For some children, it seems that a switch is flipped when they become a teen. Overnite, that sweet youngster has turned into a sullen, argumentative teen. What happened? What do you do now?
The teen years are a turbulent time in life. Teens are struggling to adjust to their changing bodies and struggling to figure out “who they are”. Some children breeze through this transition easily, and others have a difficult time of it. This can create problems at home and at school.
Don’t Take It Personally
Anyone who deals with teens needs a great sense of humor. At times, it’s tempting to take the remarks or the behavior personally. Resist the urge to do that or to react in anger when your teen reacts angrily to you.
At the same time, teens still need to have limits placed on their behavior. Everyone gets angry at times, but it’s not OK to put people down or speak to them in a derogatory manner if you are angry. It’s also not OK to be nasty to try to get your way. For example, it’s not ok for a teen to yell at you when you explain that you can’t take her to the mall right now because you have things to do.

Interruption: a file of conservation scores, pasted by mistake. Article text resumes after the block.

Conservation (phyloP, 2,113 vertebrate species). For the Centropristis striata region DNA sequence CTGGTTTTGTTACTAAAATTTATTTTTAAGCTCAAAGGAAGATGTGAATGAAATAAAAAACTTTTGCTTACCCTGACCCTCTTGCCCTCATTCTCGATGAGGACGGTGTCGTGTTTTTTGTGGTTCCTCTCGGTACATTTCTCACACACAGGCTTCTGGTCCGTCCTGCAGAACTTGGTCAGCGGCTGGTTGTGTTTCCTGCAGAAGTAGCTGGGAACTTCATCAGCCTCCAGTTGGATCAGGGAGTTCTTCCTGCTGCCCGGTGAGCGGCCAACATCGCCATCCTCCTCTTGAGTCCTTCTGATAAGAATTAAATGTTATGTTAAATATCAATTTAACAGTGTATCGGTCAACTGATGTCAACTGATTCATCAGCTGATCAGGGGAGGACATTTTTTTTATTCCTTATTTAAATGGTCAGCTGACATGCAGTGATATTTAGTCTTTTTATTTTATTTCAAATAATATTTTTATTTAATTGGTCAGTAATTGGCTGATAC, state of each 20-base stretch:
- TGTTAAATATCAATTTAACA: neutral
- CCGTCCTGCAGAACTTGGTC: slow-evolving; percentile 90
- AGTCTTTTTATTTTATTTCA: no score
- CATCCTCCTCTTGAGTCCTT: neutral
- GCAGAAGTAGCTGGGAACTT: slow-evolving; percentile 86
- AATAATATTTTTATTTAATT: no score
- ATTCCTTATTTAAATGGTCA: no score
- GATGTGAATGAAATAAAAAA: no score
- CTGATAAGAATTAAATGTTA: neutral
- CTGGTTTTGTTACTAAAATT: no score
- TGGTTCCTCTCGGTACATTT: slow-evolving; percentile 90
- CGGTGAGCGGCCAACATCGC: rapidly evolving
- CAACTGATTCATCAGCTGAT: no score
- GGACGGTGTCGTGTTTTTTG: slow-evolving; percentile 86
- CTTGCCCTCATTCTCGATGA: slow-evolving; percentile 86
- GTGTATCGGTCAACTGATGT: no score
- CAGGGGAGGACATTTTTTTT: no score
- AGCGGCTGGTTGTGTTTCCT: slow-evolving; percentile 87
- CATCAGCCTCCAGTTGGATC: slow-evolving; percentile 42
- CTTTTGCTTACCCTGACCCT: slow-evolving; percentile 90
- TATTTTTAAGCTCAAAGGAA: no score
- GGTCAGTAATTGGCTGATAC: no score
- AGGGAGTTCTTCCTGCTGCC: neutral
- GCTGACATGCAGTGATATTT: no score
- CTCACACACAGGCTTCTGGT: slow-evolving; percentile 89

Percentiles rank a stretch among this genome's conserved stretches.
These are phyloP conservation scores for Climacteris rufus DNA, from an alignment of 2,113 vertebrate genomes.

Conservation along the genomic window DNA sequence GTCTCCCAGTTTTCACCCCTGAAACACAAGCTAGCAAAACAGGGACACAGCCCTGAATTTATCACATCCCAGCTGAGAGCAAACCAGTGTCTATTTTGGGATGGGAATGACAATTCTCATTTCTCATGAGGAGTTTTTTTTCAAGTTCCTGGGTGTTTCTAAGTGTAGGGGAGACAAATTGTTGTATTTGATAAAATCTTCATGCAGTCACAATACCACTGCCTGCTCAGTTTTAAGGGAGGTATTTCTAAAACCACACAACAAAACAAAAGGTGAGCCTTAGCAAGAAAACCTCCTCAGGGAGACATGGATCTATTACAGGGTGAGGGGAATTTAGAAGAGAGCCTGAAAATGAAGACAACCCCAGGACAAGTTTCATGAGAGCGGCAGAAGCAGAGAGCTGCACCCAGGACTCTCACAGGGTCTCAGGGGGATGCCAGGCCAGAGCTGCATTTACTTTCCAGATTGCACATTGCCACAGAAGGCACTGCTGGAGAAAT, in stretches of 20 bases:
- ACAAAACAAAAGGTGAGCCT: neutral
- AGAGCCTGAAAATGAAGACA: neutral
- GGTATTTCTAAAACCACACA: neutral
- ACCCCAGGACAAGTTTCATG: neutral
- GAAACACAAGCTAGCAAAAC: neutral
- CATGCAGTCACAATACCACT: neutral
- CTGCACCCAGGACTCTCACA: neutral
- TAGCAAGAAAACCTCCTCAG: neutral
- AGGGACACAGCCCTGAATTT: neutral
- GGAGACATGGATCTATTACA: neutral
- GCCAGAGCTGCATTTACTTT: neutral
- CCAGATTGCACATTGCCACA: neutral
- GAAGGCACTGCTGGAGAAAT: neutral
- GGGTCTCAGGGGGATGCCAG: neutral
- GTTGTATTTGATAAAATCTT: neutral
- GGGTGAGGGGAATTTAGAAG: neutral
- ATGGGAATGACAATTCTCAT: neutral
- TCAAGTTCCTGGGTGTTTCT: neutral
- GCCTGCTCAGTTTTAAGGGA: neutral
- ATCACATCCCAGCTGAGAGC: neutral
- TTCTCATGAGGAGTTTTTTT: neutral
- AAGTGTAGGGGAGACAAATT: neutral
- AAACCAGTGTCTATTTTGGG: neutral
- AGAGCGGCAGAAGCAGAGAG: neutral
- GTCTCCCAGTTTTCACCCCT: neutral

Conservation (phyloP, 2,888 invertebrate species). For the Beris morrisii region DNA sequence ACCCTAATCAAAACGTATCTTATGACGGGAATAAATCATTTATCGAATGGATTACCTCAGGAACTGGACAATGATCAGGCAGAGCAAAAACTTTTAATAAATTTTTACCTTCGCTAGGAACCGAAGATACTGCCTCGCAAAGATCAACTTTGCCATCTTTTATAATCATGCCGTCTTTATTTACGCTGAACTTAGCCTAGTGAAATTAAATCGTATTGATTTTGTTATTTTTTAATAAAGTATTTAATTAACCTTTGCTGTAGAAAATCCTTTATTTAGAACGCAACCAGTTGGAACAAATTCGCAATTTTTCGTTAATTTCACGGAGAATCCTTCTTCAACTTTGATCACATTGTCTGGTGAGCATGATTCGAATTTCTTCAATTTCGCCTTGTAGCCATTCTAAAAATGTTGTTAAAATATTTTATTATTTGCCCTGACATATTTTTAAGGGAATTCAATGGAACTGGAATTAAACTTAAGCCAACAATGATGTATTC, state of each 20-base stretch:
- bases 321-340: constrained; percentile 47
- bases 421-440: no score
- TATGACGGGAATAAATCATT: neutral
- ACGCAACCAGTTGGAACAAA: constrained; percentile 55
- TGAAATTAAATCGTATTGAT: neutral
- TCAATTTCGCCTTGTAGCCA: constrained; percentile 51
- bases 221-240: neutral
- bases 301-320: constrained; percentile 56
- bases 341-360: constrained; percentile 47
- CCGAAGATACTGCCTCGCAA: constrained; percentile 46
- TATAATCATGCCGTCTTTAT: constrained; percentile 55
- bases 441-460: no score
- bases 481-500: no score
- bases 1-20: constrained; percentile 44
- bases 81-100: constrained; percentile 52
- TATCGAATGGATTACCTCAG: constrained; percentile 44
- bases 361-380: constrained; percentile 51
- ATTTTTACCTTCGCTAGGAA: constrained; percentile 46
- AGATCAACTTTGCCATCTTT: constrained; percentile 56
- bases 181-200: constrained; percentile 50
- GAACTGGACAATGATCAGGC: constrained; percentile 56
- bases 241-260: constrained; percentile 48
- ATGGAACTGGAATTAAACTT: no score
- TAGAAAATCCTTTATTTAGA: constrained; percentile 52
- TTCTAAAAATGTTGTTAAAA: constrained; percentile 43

Set The Rules And Stick To Them
You may need to re-evaluate some of the house rules that you previously established. For example, when your teen begins to drive, will you adjust that curfew time? Will you allow the to transport other teens?
Sit down with your teen and establish a set of rules that may need to be tweaked over time. This is a great starting point. Once you have established a set of house rules with your teen’s input, stick to those rules.
Pick Your Battles
This was great advice that was given to me by parents of teens when my oldest child made the transition from child to teen several years ago. It was great advice! There are some things that absolutely need to be upheld. There are some things that can be overlooked. For example, when my second child turned 13, she wanted to get her ears pierced. Because we have metal allergies in our family, I really felt that ear piercings wouldn’t be a great idea. I explained this to her, and she insisted, and insisted. Finally, I decided to let her get her ears pierced. Within several months, she developed an allergic reaction to the ear rings(and we were even using the allergy free ear rings too!), and decided to let her piercings grow shut.
Get Help When Needed
It is somewhat normal for all teens to go through a period of testing their parents. If you see radical changes in your behavior though, seek help from professionals.
The teen years can be a trying time in any parent’s life, but eventually, children do grow up and all the struggles become a distant memory. At least that’s what I’ve been told. I’ll let you know if that’s the case in about a decade or so!